The University of Southern California (USC) is directly north of Exposition Park with its main entrance on Exposition Boulevard. The university was founded in 1880 and has grown from 53 students to more than 33,000 students 3,300 full time faculty members today. The original university consisted of one wooden building, but the campus has expanded to its current 150 acres. There are over 100 major buildings, a blend of old Romanesque Revival constructions with more contemporary buildings. In between are a series of courtyards, walkways, and landscaped plazas. The oldest building on campus is the Widney Alumni House, a white clapboard building that dates back to 1880. The Department of Philosophy occupies Mudd Hall, a 1930s Romanesque structure that sports a churchlike library and a cloister inside.[17]

The Fisher Gallery is the main art gallery of the university and has a collection of European and American art, dating from the 15th century to the present. Another highlight is the Cinema Television Center Complex at 3450 Watt Way. This state-of-the-art complex offers one hour tours that give visitors an up-close look at the art of filmmaking. The complex is part of the USC’s School of Cinema-Television, which was established in 1929 and was among the first of its kind in the nation.[18]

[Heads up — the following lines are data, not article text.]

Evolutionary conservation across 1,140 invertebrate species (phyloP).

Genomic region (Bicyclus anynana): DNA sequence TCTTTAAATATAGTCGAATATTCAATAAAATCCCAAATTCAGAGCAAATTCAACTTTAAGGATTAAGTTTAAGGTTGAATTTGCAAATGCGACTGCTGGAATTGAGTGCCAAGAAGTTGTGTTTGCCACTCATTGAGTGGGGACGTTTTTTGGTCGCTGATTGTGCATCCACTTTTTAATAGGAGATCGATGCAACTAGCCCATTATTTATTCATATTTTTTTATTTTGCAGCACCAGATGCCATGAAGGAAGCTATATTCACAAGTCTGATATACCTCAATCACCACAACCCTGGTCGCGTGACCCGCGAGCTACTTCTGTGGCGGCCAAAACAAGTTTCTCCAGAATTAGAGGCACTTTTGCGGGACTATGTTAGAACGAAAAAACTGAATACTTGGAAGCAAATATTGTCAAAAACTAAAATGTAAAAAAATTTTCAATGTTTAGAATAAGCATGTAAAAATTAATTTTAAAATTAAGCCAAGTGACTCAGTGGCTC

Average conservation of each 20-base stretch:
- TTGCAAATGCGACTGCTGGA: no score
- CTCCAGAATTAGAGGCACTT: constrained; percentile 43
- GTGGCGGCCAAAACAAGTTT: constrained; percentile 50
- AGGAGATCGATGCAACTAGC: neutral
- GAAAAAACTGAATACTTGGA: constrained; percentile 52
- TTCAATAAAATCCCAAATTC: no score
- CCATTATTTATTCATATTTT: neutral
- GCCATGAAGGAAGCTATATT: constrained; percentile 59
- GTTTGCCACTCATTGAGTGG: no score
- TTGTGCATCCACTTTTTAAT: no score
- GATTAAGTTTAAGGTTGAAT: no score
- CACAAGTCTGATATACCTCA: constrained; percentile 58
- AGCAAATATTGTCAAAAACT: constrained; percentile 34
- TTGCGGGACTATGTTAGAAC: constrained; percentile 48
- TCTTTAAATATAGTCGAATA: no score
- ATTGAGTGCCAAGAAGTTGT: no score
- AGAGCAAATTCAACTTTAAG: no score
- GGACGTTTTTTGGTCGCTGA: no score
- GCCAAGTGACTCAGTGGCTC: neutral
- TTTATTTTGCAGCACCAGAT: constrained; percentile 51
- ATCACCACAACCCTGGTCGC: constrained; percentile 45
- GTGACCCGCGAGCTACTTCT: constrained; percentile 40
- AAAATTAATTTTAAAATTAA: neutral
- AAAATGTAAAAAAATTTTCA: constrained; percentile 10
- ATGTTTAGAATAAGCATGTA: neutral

Hancock Memorial Museum
The Hancock Memorial Museum at the intersection of Childs Way and Trousdale Parkway is housed within the Hancock Building. It is the headquarters for the university’s Department of Marine Biology. The building was constructed in 1907 and is located at the corner of Vermont Avenue and Wilshire Boulevard. Inspired by the Medici Palace in Florence, the museum consists of a dining room, library, music salon preserved from the original mansion, and a grand reception hall styled proportionally in Palladian. The oil tycoon, G. Allan Hancock, donated the Hancock Building and the museum to USC in 1936.[19]

Opposite the Hancock Building in the northeast corner of the campus is the Shrine Civic Auditorium. Located at 665 W. Jefferson Boulevard, this Moorish building was built in 1926 to serve as a movie-set mosque. Every year, it hosts the Grammies and the American Music awards. In some years, it also hosts the Academy Awards.[20]

Automobile Club of Southern California
The Automobile Club of Southern California at 2601 S. Figueroa Street occupies a building that is an impressive tribute to the Spanish Colonial style. It sports a domed cupola and an octagonal tower. The rotunda has a fountain and incorporates terrazzo tilework imported from Mexico. The patio has a display of antique California road signs.[21]

“California Science Center.” < http://en.wikipedia.org/wiki/California_Science_Center>

Michelin Travel Publications. California. Greenville: Michelin Travel Publications, 2001. ISBN: 2060001315.

[1] Michelin, 144
[2] Id.
[3] Id.
[4] Id.
[5] Id. at 145
[6] Id.
[7] Id.
[8] Id.
[9] Id.
[10] Id.
[11] Id.
[12] Id. at 145-46
[13] California
[14] Michelin, 146
[15] Id.
[16] Id.
[17] Id.
[18] Id.
[19] Id.
[20] Id.
[21] Id.